To Butler, everyone else was trespassing — a point he made in subsequent e-mails to Jordan Fainberg, the real estate agent selling the house.
“Even though,” Butler wrote, “there was no false arrest made on Jan. 5, 2013, by the Public Servant Trustee Police Enforcers for the private foreign corporate-for-profit entity styled as Montgomery County Police Department, and conversations ended on peaceable terms, I, as well as others, will be coming to the land property estate this week.”
Fainberg called the police, who by this time were amping up their investigation of Butler. They learned that he had been charged with identity theft in Alexandria late last year and with concealing a dangerous weapon in Prince George’s County for allegedly carrying a knife with an eight-inch blade tucked inside a sheath attached to his belt.
Butler also tangled with police last summer, when a Prince George’s officer pulled him over going 68 mph in a 55 mph zone. The officer cited him for speeding, driving around with a Moorish American license plate and other offenses, according to court records. Butler’s response was to demand $1.05 million in gold coins from Maryland’s attorney general, two judges, three police officers, the owner of a towing company — and all of their spouses. U.S. District Judge J. Frederick Motz labeled Butler’s claims “speculative and frivolous.”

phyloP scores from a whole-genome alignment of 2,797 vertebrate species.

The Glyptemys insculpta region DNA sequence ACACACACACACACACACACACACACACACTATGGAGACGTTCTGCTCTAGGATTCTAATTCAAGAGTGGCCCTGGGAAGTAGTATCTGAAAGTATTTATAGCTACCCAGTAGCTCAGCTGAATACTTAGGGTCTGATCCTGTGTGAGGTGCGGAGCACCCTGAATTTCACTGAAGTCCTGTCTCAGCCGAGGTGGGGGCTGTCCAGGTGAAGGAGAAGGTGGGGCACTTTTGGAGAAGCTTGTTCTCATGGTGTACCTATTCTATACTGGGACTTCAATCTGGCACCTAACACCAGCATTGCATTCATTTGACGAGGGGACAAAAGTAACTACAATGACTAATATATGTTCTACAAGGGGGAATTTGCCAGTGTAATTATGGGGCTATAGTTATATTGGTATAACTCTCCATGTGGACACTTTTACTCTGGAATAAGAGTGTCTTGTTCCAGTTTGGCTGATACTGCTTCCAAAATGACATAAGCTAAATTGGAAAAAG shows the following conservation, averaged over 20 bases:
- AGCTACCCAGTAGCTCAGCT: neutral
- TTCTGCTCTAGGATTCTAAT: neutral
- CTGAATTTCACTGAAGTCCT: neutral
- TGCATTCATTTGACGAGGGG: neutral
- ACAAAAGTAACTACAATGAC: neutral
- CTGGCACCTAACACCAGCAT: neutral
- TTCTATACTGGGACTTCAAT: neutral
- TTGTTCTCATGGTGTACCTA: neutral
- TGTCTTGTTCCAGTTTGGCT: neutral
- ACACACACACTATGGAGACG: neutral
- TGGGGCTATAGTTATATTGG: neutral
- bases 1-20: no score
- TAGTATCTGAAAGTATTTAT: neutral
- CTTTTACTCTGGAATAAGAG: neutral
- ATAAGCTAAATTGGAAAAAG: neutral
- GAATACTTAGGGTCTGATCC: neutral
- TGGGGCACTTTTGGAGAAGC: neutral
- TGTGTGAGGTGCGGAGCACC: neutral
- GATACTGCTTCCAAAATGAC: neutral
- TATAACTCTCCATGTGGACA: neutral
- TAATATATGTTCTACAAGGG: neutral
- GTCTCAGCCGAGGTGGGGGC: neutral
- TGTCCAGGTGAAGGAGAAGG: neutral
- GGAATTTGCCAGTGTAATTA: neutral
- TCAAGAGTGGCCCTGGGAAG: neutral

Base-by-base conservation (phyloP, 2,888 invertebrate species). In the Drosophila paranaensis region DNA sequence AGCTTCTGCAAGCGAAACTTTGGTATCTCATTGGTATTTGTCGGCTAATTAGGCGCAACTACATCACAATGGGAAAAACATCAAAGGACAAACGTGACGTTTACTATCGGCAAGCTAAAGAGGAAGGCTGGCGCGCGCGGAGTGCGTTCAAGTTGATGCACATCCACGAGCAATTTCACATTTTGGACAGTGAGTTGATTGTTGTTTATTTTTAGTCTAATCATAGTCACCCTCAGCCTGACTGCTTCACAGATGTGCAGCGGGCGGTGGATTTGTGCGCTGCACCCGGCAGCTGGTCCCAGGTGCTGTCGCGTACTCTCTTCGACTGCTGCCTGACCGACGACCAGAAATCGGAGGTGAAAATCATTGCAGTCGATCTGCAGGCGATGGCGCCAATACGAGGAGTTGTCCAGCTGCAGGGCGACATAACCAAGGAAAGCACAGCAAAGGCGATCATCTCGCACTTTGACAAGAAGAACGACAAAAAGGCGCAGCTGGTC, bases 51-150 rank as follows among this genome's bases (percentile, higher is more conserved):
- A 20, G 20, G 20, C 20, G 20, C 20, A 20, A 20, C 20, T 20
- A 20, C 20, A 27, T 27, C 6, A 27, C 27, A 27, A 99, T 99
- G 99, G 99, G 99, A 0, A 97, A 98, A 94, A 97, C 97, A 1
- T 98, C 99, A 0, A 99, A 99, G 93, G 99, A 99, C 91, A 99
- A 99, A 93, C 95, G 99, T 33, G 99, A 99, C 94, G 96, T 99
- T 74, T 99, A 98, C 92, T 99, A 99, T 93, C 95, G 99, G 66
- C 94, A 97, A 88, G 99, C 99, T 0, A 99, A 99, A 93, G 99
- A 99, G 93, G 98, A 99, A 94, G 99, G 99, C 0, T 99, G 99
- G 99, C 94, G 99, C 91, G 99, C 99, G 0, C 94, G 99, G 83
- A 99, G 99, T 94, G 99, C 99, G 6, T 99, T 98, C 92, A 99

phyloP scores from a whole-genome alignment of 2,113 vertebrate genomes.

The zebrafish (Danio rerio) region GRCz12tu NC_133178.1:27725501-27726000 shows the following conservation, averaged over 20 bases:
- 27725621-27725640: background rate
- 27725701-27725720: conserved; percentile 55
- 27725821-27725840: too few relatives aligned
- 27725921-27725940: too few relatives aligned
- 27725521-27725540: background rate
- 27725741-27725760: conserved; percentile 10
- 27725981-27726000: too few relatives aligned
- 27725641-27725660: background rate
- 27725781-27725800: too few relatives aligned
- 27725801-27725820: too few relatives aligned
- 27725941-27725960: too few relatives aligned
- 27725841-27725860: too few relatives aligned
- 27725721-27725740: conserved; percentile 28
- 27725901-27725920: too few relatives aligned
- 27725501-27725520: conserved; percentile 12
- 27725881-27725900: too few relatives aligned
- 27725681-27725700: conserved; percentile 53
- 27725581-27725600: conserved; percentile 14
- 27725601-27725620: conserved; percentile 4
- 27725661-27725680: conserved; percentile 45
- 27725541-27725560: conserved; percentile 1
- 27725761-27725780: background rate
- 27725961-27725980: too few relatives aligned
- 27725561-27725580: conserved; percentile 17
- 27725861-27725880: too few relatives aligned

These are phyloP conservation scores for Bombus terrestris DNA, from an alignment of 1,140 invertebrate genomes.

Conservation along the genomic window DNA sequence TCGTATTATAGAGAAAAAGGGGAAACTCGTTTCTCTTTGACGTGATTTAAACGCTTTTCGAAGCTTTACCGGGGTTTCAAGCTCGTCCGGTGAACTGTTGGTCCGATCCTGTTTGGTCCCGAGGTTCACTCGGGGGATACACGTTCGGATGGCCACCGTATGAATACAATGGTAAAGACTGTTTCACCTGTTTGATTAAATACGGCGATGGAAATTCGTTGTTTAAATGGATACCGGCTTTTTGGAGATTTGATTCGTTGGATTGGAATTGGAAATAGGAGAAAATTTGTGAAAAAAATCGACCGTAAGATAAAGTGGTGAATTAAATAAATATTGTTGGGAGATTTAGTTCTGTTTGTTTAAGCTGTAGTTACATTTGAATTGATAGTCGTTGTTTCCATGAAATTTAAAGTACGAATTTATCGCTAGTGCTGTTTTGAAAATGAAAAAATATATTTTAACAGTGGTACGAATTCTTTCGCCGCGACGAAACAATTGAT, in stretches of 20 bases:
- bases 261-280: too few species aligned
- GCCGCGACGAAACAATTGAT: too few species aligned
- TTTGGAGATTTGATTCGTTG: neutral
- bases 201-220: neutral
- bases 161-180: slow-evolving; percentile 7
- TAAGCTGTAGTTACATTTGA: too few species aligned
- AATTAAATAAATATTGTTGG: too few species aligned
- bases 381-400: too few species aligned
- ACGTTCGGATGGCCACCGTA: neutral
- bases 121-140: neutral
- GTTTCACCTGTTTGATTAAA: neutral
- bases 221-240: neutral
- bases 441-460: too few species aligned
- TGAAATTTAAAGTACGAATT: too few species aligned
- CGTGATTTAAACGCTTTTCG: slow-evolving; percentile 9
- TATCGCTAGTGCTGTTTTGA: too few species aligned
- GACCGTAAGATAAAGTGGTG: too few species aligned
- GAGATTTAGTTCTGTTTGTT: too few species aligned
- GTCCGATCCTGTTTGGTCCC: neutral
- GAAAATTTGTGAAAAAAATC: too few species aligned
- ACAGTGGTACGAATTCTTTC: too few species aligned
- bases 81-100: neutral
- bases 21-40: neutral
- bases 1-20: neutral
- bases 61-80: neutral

By Jan. 24, detectives had tracked Butler to a house in Charles County. Officers allegedly found him holding a shotgun, but the incident ended peacefully with Butler’s arrest, authorities said.
The breaking-and-entering case involving the Jan. 3 incident ultimately could turn on his stated beliefs. The paperwork he filed with Montgomery officials carries no legal weight, authorities say. And Butler has indicated to police that he wanted the house as an embassy for the Moors and was entitled to be inside it. By doing so, he may have admitted that he broke in.
“Stand up for your Rights (Birthrights)!” he wrote on his Facebook page before his arrest. “You may be surprised that you’ve been paying for something that already belongs to you.”
Jennifer Jenkins contributed to this report.